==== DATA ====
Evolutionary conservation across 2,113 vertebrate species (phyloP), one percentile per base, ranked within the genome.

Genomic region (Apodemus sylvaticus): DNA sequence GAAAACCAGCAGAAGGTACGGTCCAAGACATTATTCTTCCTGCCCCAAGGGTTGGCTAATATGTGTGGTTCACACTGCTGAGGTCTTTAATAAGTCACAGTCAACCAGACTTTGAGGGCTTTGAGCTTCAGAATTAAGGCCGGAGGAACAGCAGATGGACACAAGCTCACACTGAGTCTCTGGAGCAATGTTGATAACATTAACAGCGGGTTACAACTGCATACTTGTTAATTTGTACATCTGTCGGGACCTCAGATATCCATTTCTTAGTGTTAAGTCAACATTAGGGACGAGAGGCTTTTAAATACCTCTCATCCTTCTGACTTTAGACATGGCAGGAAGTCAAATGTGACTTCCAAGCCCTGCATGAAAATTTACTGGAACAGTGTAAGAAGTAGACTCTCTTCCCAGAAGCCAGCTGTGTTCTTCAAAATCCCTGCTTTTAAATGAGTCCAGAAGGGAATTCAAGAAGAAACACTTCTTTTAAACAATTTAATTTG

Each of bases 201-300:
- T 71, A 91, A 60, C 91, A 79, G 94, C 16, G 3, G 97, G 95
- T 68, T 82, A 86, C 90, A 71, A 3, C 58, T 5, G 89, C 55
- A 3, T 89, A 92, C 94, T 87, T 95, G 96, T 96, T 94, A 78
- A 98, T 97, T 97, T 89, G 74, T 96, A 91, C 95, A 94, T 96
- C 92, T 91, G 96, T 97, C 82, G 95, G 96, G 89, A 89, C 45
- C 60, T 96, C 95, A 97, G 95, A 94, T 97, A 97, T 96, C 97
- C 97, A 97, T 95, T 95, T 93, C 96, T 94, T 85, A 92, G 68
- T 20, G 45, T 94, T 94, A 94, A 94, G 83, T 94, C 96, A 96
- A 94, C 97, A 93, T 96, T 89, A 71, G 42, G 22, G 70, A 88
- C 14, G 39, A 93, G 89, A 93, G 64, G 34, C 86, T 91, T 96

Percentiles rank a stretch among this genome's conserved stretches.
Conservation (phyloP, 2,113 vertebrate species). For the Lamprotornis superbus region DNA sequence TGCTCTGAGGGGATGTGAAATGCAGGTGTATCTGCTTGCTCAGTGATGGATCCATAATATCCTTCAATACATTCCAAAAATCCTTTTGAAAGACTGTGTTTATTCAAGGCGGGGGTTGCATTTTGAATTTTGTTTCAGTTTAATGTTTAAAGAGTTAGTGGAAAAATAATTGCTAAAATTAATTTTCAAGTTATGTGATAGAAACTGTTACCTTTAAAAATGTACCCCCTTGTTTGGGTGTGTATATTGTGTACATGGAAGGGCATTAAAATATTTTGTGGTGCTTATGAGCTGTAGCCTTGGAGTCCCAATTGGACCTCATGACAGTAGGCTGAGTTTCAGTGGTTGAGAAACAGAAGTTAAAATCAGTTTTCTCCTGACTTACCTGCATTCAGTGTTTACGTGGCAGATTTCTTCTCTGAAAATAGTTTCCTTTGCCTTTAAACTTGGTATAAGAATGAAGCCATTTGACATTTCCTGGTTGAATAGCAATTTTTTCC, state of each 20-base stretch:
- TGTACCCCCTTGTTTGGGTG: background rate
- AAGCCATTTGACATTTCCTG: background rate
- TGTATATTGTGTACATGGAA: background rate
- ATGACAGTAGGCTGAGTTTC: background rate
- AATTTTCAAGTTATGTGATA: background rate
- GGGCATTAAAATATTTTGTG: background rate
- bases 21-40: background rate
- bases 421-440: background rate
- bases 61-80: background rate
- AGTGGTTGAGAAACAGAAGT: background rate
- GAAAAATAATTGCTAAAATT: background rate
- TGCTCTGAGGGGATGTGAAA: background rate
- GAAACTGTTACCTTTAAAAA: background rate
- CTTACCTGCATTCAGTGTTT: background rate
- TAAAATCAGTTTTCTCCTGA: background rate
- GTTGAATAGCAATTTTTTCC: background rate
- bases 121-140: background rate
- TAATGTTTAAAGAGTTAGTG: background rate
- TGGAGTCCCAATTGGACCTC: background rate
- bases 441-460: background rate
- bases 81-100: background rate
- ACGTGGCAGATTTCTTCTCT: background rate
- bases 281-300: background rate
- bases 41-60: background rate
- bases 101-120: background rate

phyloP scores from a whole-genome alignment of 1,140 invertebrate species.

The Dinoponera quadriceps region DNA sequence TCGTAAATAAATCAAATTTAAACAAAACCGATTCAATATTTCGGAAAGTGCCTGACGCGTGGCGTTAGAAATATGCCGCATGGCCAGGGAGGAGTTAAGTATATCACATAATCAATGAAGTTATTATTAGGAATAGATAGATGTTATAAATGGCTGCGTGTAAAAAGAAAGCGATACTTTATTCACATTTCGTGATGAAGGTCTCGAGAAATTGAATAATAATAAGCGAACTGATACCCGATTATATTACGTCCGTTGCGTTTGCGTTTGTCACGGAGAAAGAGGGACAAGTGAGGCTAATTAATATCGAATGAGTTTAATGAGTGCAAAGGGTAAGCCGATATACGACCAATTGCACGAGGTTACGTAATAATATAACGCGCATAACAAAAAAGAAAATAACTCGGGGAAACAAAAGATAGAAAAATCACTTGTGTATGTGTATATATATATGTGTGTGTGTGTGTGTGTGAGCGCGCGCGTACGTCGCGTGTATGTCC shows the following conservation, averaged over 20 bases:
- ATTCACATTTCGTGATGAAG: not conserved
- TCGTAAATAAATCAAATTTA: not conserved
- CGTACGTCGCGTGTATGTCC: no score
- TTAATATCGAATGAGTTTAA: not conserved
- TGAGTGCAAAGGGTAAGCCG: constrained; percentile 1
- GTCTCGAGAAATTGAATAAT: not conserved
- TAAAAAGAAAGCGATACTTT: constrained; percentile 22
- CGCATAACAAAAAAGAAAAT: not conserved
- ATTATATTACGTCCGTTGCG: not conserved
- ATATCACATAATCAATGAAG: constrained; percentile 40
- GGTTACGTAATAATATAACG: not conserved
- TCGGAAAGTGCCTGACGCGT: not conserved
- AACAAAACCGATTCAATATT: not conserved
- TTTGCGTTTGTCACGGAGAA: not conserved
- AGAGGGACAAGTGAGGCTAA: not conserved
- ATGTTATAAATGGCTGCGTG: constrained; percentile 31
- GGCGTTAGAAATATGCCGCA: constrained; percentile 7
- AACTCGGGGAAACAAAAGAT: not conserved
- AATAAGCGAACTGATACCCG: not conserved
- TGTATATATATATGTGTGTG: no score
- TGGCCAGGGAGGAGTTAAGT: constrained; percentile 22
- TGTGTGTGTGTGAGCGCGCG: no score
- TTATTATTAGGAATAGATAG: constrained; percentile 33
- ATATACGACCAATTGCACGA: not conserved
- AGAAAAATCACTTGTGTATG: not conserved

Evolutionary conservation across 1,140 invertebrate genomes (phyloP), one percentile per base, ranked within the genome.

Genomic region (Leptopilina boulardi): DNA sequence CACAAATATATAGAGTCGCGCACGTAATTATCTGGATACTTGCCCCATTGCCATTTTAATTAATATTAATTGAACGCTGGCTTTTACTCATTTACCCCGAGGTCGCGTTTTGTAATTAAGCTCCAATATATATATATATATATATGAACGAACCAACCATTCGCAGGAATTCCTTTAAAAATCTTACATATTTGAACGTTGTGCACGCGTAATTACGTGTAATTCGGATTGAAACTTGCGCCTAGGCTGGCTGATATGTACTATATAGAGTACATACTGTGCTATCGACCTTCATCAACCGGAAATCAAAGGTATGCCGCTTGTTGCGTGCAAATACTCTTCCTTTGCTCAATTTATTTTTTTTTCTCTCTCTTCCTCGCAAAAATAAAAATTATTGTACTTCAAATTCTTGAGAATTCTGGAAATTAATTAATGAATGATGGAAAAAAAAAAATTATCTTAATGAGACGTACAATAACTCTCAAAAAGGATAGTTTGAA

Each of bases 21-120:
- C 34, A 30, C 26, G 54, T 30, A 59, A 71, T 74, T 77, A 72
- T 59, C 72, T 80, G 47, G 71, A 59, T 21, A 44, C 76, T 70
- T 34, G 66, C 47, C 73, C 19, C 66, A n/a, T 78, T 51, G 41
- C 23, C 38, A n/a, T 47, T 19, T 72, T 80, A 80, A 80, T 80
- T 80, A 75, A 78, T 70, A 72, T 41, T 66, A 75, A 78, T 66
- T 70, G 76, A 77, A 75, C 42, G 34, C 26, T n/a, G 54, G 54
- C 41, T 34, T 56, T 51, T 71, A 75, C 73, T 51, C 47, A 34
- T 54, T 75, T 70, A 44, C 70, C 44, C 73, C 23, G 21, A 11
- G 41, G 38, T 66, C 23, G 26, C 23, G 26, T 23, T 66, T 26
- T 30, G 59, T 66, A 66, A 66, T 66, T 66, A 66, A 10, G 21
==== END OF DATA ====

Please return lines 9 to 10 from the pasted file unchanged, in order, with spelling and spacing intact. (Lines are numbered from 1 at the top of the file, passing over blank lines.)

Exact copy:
- C 60, T 96, C 95, A 97, G 95, A 94, T 97, A 97, T 96, C 97
- C 97, A 97, T 95, T 95, T 93, C 96, T 94, T 85, A 92, G 68